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A NSW artist has become the first Australian to set up an online gallery through the Linden Company’s program Second Life. Broulee man Ritchey Sealy discovered the virtual reality game almost six months ago and has since created a two-story art gallery in the simulated world, which he runs for about $5 a week. He said it had placed his art on the global map, and viewers from as far as South Africa had walked through his gallery’s virtual doors.

“I’m the only artist doing it in Big Pond and [so far] the only Australian.”

The internet venture has captured the interest of millions of players worldwide, and has also attracted the attention of global organisations. Players also use real money and exchange the Linden Dollar online.

Mr Sealy said each player could create his or her own virtual character – which was free to travel through Second Life. Viewers, he said, could even take their virtual characters shopping (which would cost real money), take them to the pub, or out dancing.

Mr Sealy said within the game replicas of Sydney had been created – including the Harbour Bridge, and Pitt Street – while other users from around the world had also added virtual versions of their home city.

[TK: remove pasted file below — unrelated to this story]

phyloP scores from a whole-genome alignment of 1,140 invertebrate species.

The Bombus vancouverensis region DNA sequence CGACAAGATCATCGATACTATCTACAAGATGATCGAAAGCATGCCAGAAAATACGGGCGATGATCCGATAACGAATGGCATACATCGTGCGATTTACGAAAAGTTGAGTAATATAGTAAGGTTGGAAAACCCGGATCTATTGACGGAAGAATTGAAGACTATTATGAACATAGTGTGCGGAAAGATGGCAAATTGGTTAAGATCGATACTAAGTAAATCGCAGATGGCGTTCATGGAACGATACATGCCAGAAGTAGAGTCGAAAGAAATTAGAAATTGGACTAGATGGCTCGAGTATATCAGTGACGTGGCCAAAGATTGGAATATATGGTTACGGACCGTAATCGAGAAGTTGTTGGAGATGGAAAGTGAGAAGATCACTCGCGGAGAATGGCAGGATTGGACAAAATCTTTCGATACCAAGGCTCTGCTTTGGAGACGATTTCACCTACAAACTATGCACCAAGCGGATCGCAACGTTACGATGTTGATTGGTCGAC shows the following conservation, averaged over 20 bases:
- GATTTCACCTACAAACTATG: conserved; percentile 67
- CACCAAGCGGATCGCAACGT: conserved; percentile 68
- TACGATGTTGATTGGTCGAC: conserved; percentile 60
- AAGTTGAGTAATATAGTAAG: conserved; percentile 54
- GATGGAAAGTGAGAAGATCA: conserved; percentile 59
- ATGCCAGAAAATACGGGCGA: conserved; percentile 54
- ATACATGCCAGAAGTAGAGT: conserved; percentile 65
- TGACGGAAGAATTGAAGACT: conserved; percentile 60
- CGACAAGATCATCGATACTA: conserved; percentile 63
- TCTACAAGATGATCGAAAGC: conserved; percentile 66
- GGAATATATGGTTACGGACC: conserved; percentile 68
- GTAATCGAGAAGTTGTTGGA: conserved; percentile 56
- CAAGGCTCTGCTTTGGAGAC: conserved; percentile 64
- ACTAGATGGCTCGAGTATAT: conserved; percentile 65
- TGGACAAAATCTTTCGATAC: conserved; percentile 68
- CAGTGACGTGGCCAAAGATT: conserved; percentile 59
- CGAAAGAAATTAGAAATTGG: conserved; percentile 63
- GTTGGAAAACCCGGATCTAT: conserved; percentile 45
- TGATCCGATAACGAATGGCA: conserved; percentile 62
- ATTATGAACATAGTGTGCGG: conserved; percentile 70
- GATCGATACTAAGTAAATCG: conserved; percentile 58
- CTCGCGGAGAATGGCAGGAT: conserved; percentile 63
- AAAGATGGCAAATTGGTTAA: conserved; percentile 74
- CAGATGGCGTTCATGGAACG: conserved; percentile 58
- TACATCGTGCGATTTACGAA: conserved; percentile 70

“I’m taken back by a lot of it,” he said.

While Mr Sealy is still finding his feet in the program, he has enjoyed his first large-scale success after a one-man exhibition two weeks ago.

He said he set up the online gallery with scanned in prints of more than 100 of his works, which attracted more than 60 viewers from around the world.

“I think it’s the best career move [I have made] so far,” he said. “It’s exposure… you can sit down and actually talk to someone [online].

“You can communicate with businesses around the world.”

Mr Sealy said Second Life was already transforming from the game mentality to one of potential business, and he expects popularity to continue to boom.

For his own online future, the virtual sky is the limit.

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